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Seminary Accused of Gender Discrimination


Calvin Theological Seminary, the official theological school of the Christian Reformed Church, found itself the center of media attention this fall when a former professor accused its administration of gender discrimination.

Rev. Ruth Tucker, appointed in 2000 as the first full-time female faculty member at the Grand Rapids, Mich., seminary, announced her departure from the seminary in November 2005.

In September of this year the media aired her allegations of gender discrimination, in which she specifically names seminary president Cornelius Plantinga Jr. and vice presidents Duane Kelderman and Henry De Moor Jr.

While making allegations on the Internet and in the news media, Tucker has not taken any legal action, nor has she presented her case to the CRC’s ecclesiastical court, known as the judicial code process.

Clearly there is a dispute between Tucker and the administration about why she was taken off tenure track in 2003, while remaining on the faculty. She said in an interview with The Banner that the issue is sex discrimination, and that there were false allegations and a cover-up of facts. “Why was I demoted and was it deserved?” she asks.

The seminary administration says it is not free to respond to those charges, citing confidentiality of personnel issues.

When Tucker brought her complaint to the seminary’s board of trustees in 2005, the board launched an investigation of its own with a committee made up of board trustees plus two people from outside the seminary—a total of three women and two men.

“When allegations were made that discrimination was happening, it didn’t take the board officers 10 seconds to get a group together to find out, because if there was, we would put an end to it right there,” said Sid Jansma Jr., president of the board. “We made a point that this was not swept under the rug, that this was aired in front of everyone.”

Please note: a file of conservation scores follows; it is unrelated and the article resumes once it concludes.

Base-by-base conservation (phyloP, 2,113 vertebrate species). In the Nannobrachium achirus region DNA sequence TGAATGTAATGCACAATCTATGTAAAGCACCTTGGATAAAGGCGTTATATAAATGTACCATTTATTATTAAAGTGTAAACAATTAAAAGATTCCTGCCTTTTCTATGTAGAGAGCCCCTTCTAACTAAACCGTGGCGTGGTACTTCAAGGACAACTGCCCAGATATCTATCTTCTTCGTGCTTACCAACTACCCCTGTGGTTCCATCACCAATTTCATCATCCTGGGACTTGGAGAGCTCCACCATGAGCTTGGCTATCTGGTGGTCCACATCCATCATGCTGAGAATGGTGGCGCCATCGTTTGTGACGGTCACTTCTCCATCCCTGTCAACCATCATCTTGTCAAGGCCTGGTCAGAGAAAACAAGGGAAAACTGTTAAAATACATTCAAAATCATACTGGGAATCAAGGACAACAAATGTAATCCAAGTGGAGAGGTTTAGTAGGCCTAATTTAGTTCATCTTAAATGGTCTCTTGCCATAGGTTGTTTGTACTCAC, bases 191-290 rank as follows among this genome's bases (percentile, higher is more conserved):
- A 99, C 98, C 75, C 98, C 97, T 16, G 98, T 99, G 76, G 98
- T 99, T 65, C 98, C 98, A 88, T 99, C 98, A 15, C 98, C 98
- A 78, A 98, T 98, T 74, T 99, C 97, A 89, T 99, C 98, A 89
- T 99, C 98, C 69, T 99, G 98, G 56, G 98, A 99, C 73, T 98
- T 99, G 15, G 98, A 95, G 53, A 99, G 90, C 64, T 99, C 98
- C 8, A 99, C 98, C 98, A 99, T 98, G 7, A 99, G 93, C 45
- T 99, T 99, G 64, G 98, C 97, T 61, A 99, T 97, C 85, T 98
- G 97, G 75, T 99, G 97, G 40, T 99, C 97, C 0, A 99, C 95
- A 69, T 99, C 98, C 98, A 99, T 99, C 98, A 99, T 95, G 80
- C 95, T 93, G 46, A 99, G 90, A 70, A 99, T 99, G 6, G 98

That committee recommended that Tucker continue to be reviewed for a tenured position, and the board’s executive committee agreed. Jansma said Tucker was also awarded back wages. “We were working out the process to make sure she had a complete review for full professor. That process requires input from faculty and students,” said Jansma. “Then she withdrew her name from further consideration.”

Tucker, 61, said she withdrew her name because she felt the process was doomed to fail.

The board also brought in professional mediators to work with Tucker and the administration.

The Banner interviewed more than 20 people currently or recently associated with the seminary, both male and female, including faculty, staff, students, and graduates. None of them, on or off the record, offered any confirmation or evidence of deliberate gender discrimination by the administration.

Some acknowledged that, institutionally, change from an all-male environment to one that is welcoming to women comes slowly, but they credit the current administration with moving that process along. So they were surprised at a charge of gender discrimination against those men.

Rev. Lisa Vander Leek graduated from the seminary in 2005 and is now a pastor in Whitby, Ontario. “From when I started seminary to when I finished, the whole attitude among faculty changed and became much more hospitable. I found that the administration was very supportive of women in ministry,” she said.

Rev. Beth Guikema-Bode, another recent grad, said she found the charge perplexing.

Rev. Roger Greenway, a retired professor from the seminary, called the situation “curiouser and curiouser.” He was the one who recommended that Tucker apply for the position. He said that while he doesn’t know what the reasons were behind Tucker’s demotion, the charge of gender discrimination doesn’t make any sense. “These men are not against women and not against women at the seminary,” he said. “I feel bad for her and the seminary.”

Sam Perry, currently a seminary intern in Jenison, Mich., and his wife, Sandy, both take classes at the seminary. Perry sat on a panel last year with professors, administration, and students about life together at the seminary as men and women. “The accusation of gender discrimination is not easy to swallow,” he said. “In my experience and conversations, I’ve found nothing but a big push to make women comfortable.”

 “What upsets me most is how [Tucker] took it to the courts of public opinion,” he said.

No faculty member would comment on the record for this story. As one member said, “Everyone is closed-mouthed about this because it is a personnel matter. We’re not afraid of the administration. People won’t talk because you can’t be deposed in court for what you haven’t said.”

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